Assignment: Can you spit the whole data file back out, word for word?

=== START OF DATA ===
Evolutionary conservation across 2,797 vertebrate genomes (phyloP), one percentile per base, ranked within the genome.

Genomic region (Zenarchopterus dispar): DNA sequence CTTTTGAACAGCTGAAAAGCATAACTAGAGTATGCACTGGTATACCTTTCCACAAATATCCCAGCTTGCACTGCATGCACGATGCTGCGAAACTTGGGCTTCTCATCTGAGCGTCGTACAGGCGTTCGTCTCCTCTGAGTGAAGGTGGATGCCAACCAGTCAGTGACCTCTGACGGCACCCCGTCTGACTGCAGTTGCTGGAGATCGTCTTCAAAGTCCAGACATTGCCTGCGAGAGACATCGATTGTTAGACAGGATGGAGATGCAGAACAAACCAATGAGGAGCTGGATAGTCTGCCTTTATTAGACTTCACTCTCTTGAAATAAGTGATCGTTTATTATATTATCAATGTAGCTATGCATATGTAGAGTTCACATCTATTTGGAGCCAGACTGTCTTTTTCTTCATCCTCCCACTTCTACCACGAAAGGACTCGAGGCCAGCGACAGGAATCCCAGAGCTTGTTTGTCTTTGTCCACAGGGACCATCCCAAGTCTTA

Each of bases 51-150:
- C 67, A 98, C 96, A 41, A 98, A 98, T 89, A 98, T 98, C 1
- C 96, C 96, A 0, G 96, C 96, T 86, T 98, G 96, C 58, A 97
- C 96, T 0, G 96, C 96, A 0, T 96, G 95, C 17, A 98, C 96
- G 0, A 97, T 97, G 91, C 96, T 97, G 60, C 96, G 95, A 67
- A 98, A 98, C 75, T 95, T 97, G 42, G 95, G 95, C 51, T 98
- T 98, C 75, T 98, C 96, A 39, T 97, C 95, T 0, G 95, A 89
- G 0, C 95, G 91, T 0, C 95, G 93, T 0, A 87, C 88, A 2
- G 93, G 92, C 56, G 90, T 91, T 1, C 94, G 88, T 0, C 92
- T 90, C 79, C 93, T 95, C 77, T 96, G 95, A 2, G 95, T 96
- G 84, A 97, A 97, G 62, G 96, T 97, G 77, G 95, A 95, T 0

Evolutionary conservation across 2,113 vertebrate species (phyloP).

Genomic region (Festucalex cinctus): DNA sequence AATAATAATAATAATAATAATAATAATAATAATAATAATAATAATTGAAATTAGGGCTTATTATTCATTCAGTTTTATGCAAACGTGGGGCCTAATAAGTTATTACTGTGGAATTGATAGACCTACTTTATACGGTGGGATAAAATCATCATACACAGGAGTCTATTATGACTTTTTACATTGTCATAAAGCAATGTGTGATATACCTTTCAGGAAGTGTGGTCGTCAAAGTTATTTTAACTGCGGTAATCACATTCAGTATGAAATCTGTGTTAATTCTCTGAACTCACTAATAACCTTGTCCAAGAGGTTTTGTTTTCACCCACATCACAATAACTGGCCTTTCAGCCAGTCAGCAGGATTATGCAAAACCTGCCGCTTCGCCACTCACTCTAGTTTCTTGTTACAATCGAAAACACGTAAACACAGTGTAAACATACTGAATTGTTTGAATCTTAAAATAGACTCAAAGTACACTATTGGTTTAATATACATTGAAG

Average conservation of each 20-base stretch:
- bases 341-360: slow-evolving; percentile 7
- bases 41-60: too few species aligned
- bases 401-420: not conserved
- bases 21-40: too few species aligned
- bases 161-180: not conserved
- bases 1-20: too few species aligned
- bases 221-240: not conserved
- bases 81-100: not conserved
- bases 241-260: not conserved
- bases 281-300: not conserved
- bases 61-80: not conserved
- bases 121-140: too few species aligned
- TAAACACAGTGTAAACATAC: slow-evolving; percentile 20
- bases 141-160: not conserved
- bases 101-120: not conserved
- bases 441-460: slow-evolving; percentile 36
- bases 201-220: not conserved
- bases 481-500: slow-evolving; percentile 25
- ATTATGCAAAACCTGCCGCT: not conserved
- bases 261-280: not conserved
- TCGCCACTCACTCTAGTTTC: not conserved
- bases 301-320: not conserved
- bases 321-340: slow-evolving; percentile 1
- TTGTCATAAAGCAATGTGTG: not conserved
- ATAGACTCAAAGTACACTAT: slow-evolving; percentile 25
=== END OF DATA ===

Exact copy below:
Evolutionary conservation across 2,797 vertebrate genomes (phyloP), one percentile per base, ranked within the genome.

Genomic region (Zenarchopterus dispar): DNA sequence CTTTTGAACAGCTGAAAAGCATAACTAGAGTATGCACTGGTATACCTTTCCACAAATATCCCAGCTTGCACTGCATGCACGATGCTGCGAAACTTGGGCTTCTCATCTGAGCGTCGTACAGGCGTTCGTCTCCTCTGAGTGAAGGTGGATGCCAACCAGTCAGTGACCTCTGACGGCACCCCGTCTGACTGCAGTTGCTGGAGATCGTCTTCAAAGTCCAGACATTGCCTGCGAGAGACATCGATTGTTAGACAGGATGGAGATGCAGAACAAACCAATGAGGAGCTGGATAGTCTGCCTTTATTAGACTTCACTCTCTTGAAATAAGTGATCGTTTATTATATTATCAATGTAGCTATGCATATGTAGAGTTCACATCTATTTGGAGCCAGACTGTCTTTTTCTTCATCCTCCCACTTCTACCACGAAAGGACTCGAGGCCAGCGACAGGAATCCCAGAGCTTGTTTGTCTTTGTCCACAGGGACCATCCCAAGTCTTA

Each of bases 51-150:
- C 67, A 98, C 96, A 41, A 98, A 98, T 89, A 98, T 98, C 1
- C 96, C 96, A 0, G 96, C 96, T 86, T 98, G 96, C 58, A 97
- C 96, T 0, G 96, C 96, A 0, T 96, G 95, C 17, A 98, C 96
- G 0, A 97, T 97, G 91, C 96, T 97, G 60, C 96, G 95, A 67
- A 98, A 98, C 75, T 95, T 97, G 42, G 95, G 95, C 51, T 98
- T 98, C 75, T 98, C 96, A 39, T 97, C 95, T 0, G 95, A 89
- G 0, C 95, G 91, T 0, C 95, G 93, T 0, A 87, C 88, A 2
- G 93, G 92, C 56, G 90, T 91, T 1, C 94, G 88, T 0, C 92
- T 90, C 79, C 93, T 95, C 77, T 96, G 95, A 2, G 95, T 96
- G 84, A 97, A 97, G 62, G 96, T 97, G 77, G 95, A 95, T 0

Evolutionary conservation across 2,113 vertebrate species (phyloP).

Genomic region (Festucalex cinctus): DNA sequence AATAATAATAATAATAATAATAATAATAATAATAATAATAATAATTGAAATTAGGGCTTATTATTCATTCAGTTTTATGCAAACGTGGGGCCTAATAAGTTATTACTGTGGAATTGATAGACCTACTTTATACGGTGGGATAAAATCATCATACACAGGAGTCTATTATGACTTTTTACATTGTCATAAAGCAATGTGTGATATACCTTTCAGGAAGTGTGGTCGTCAAAGTTATTTTAACTGCGGTAATCACATTCAGTATGAAATCTGTGTTAATTCTCTGAACTCACTAATAACCTTGTCCAAGAGGTTTTGTTTTCACCCACATCACAATAACTGGCCTTTCAGCCAGTCAGCAGGATTATGCAAAACCTGCCGCTTCGCCACTCACTCTAGTTTCTTGTTACAATCGAAAACACGTAAACACAGTGTAAACATACTGAATTGTTTGAATCTTAAAATAGACTCAAAGTACACTATTGGTTTAATATACATTGAAG

Average conservation of each 20-base stretch:
- bases 341-360: slow-evolving; percentile 7
- bases 41-60: too few species aligned
- bases 401-420: not conserved
- bases 21-40: too few species aligned
- bases 161-180: not conserved
- bases 1-20: too few species aligned
- bases 221-240: not conserved
- bases 81-100: not conserved
- bases 241-260: not conserved
- bases 281-300: not conserved
- bases 61-80: not conserved
- bases 121-140: too few species aligned
- TAAACACAGTGTAAACATAC: slow-evolving; percentile 20
- bases 141-160: not conserved
- bases 101-120: not conserved
- bases 441-460: slow-evolving; percentile 36
- bases 201-220: not conserved
- bases 481-500: slow-evolving; percentile 25
- ATTATGCAAAACCTGCCGCT: not conserved
- bases 261-280: not conserved
- TCGCCACTCACTCTAGTTTC: not conserved
- bases 301-320: not conserved
- bases 321-340: slow-evolving; percentile 1
- TTGTCATAAAGCAATGTGTG: not conserved
- ATAGACTCAAAGTACACTAT: slow-evolving; percentile 25